New research uncovers impact of owning an old PC on SMBs in Australia

two men sitting at a desk working on computers
  • Cost of keeping an old PC is AU$5,012 per device, enough to replace with 2+ new PCs
  • Budget constraints are number one IT challenge for SMBs
  • 67% of SMBs experienced PC security and data theft breaches

Still own a PC or laptop older than four years old? You may be spending more on its upkeep than buying a new modern device.

Microsoft and Intel today unveiled new research from Techaisle which found that the cost of keeping a PC more than four years old is AU$5,012 per device – enough to replace the ageing hardware with two or more new PCs.

The study, which surveyed 415 SMB organisations in Australia also revealed that a PC older than four years old is also 3.3 times more likely to undergo repairs, resulting in loss in productivity.

“Technology is the productive engine for most SMBs in the region, especially where organisations rely heavily on their devices for their day-to-day tasks. However, 8 in 10 SMBs surveyed have PCs that are older than four years, which significantly increases maintenance costs,” said Neil Gordon, Director, Consumer and Devices Sales, Australia and New Zealand, Microsoft. “With budget constraints being the number one IT challenge among SMBs today, it’s important to consider technology strategies so that they can maintain costs, while safeguarding their organisation from newer digital risks.”

Increased security and reliability with a modern device

The new study revealed that in the last year alone, as high as 67% of SMBs experienced PC security and data theft breaches, with only 22% of them actually reporting these attacks.

“To put it simply, old technology is not equipped to withstand the cybersecurity issues that are now the norm in the business world of today,” added Gordon. “Interestingly, our survey results showed virus’ or other malware attacks and identity theft are the biggest PC security concerns among our small business community. This tells us Australian SMBs are aware of how advanced cyber-attacks have become.”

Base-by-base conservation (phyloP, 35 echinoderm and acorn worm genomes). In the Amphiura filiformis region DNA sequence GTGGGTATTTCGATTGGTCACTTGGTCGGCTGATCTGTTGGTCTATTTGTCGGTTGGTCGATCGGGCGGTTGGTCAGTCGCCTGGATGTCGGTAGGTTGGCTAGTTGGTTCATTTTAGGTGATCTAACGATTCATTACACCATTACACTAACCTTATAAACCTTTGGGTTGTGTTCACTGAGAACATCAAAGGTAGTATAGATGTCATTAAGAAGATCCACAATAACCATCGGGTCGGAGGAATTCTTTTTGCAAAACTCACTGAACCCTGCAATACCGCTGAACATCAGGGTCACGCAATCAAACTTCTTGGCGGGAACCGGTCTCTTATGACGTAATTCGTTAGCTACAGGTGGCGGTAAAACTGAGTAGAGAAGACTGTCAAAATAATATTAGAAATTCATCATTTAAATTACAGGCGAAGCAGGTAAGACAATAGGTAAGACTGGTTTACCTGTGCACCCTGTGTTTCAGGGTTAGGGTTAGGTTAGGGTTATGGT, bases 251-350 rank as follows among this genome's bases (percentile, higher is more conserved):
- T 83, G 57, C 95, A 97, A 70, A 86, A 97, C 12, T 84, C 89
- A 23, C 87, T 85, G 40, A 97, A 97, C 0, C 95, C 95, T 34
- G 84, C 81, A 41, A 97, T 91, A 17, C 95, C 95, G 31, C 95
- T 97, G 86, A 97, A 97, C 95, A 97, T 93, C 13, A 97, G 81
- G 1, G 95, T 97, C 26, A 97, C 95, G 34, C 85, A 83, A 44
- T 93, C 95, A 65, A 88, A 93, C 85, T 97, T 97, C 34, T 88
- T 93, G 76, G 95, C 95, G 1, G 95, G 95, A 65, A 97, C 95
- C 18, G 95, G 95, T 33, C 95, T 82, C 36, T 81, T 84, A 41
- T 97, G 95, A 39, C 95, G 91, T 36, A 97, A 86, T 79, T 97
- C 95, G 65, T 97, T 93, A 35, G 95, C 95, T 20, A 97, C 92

Addressing business priorities with a modern device approach

Respondents in the study identified their top business priorities as increasing profitability as well as business growth and reducing operational costs. The study highlighted that SMBs are looking at IT as a response to address their business issues. The top IT priorities included investing in cloud solutions, PCs and mobility solutions.

“SMBs constitute over 97% of businesses in Australia and employ more than 40% of the workforce in the country. They are intricately linked to large businesses, government departments and educational institutions as both suppliers and customers. We believe that if SMBs adopt a modern technology strategy, they can empower workers with greater flexibility and the ability to work on-the-go,” said Joshua Carr, Retail Sales Manager, Intel.

“Too often, we found SMB owners focus on short term costs and while in most cases this approach is absolutely valid, at times it can lead to situations that cost them more. The choice between maintaining older technology and replacing them with newer technology is one such area,” said Anurag Agrawal, CEO & Analyst, Techaisle.

For those who have already made the move to newer technology, study revealed that:

  • 68% felt that they were better able to secure and protect their business data on newer PCs;
  • 70% agreed that it has helped reduce overall maintenance costs;
  • 70% saw improved efficiencies due to new experiences powered by cloud and mobility solutions, and
  • 71% agreed that a newer PC has made their staff more productive.

“With the research highlighting the impact new technology can have on Australian small businesses, including better security and higher staff productivity, we encourage this community to think longer term about their strategic choices,” concludes Gordon.

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